The world's first "vertical street" will soon be built in Melbourne, Australia.
Every sixth floor of the 35-story building will have gardens capable of growing trees up to 10 metres tall and the entire building will be boasting the very latest in green technology.
While roof gardens and landscaped balconies have been constructed in the past, project architect Robert Caulfield of CK Designworks, Melbourne, says this is the first time that five high-rise communal gardens have been attempted in the same building.
To achieve this feat, purpose-built planter boxes allowing tree roots to grow in the confined 120-square-metre gardens, and structural supports that hold the weight of the soil and trees will be used. Heat-reflective glass and solar-powered lighting will also be incorporated.
Since the site is a mere 360 square metres, the building's external walls — more than 8000 square metres — will be used to catch rainwater. "This is unusual," says Caulfield. Normally strong winds "just blow the rain off the building".
But, in this development, triangular balconies and a jagged façade are used to reduce the sideways movement of the wind, minimising the water escaping from the side. The catchment will feed into the building's water supply to be used for garden watering and toilet flushing.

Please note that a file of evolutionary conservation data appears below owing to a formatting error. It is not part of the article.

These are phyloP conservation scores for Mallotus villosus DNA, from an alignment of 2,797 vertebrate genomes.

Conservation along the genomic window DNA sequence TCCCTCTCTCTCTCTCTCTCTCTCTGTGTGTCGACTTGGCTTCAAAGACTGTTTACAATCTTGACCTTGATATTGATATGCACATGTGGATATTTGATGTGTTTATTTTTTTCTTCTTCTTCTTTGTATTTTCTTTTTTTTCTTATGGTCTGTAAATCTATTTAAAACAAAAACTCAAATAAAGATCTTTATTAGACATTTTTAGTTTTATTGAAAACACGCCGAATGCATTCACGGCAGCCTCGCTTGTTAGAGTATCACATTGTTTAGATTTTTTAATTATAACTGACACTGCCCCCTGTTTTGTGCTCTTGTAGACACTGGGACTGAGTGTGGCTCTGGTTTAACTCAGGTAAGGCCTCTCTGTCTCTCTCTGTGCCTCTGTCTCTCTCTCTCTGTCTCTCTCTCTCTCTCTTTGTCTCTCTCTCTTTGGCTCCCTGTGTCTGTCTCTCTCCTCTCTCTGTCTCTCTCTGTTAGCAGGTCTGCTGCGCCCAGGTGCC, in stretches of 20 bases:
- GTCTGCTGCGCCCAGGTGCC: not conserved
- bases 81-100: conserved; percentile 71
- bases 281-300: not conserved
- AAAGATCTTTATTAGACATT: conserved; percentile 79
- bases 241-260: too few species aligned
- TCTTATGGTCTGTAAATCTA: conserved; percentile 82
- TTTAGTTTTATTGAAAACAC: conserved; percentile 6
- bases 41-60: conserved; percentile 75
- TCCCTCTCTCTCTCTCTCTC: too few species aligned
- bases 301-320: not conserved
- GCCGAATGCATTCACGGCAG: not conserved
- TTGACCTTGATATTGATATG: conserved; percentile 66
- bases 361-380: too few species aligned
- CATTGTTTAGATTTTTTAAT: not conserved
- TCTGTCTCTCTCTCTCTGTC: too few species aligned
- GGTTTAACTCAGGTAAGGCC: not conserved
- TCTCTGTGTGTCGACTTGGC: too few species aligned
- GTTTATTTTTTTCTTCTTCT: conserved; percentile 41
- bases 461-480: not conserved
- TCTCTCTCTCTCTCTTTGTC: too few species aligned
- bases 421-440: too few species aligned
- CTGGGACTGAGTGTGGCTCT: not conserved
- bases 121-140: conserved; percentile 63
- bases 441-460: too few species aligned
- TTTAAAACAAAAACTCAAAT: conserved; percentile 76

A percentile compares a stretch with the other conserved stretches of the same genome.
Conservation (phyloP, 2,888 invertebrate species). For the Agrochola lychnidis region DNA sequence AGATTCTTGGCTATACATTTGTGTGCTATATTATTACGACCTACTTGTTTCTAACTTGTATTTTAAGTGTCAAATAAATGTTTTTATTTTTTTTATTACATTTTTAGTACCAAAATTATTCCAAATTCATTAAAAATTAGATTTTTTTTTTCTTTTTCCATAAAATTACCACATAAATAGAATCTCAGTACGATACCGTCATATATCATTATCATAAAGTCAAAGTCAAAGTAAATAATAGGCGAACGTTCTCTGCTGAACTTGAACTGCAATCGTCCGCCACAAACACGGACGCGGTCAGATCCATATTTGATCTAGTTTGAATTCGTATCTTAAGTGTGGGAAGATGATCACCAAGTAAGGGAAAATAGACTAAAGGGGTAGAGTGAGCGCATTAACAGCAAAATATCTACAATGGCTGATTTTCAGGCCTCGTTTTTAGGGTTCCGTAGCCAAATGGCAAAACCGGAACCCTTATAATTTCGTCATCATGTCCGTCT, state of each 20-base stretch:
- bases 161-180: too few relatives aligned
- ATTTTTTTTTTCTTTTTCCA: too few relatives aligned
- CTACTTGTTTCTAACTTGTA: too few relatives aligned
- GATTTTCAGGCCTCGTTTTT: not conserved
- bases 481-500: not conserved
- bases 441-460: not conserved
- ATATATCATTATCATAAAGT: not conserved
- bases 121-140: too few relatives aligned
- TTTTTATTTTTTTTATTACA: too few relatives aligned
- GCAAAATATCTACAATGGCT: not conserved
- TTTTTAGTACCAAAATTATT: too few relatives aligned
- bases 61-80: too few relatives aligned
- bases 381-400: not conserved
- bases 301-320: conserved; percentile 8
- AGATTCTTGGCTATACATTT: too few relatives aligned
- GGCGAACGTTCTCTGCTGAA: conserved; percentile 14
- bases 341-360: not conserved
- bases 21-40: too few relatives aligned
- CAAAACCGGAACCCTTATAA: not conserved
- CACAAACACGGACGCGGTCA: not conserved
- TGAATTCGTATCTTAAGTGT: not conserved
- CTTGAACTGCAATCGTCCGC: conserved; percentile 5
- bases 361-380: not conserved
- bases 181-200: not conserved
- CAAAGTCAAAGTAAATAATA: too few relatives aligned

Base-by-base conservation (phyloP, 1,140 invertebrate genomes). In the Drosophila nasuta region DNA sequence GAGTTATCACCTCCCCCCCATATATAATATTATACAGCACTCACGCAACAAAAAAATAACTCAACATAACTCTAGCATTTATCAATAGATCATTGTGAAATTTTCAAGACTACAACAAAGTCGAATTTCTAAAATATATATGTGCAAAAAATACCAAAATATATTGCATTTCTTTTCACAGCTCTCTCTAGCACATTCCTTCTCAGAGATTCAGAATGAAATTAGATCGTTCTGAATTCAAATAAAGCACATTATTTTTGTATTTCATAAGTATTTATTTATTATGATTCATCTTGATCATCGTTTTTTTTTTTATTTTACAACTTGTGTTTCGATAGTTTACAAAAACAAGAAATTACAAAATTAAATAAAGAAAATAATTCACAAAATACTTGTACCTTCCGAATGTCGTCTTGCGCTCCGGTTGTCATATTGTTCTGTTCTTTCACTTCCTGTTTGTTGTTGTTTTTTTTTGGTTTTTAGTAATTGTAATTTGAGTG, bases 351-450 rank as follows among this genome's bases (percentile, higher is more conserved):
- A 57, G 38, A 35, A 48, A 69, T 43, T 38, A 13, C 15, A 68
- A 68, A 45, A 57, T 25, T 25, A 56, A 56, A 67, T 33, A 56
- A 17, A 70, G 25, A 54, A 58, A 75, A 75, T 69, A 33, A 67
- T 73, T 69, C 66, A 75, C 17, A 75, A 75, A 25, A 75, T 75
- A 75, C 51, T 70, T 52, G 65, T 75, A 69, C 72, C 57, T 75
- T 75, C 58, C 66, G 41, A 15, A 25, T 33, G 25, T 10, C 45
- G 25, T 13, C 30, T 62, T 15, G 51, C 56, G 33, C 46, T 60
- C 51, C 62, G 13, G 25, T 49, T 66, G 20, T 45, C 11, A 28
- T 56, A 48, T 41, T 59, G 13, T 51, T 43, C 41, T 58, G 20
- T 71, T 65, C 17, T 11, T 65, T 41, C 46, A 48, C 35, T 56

The heating and cooling systems are also designed around the gardens. Conventional buildings either use individual air-conditioner systems,or long pipes that pump hot or cold water down the entire building. Both systems are inefficient, either wasting energy by heating one apartment at a time, or losing heat as water is moved great distances.
"We have a hybrid version," says Caulfield. A cooling system installed in each garden will pump water to only six floors, three above and three below. "The short pipe minimises heating or cooling loss," he says.
The building, which will house shops, offices and 154 apartments, will be completed by 2014.
And with horizontal space in demand worldwide, our vertical world is sure to expand. Caulfield's next project is building vertical factories in Nanjing, China.
(Images: CK Designworks)
This post originally appeared on New Scientist.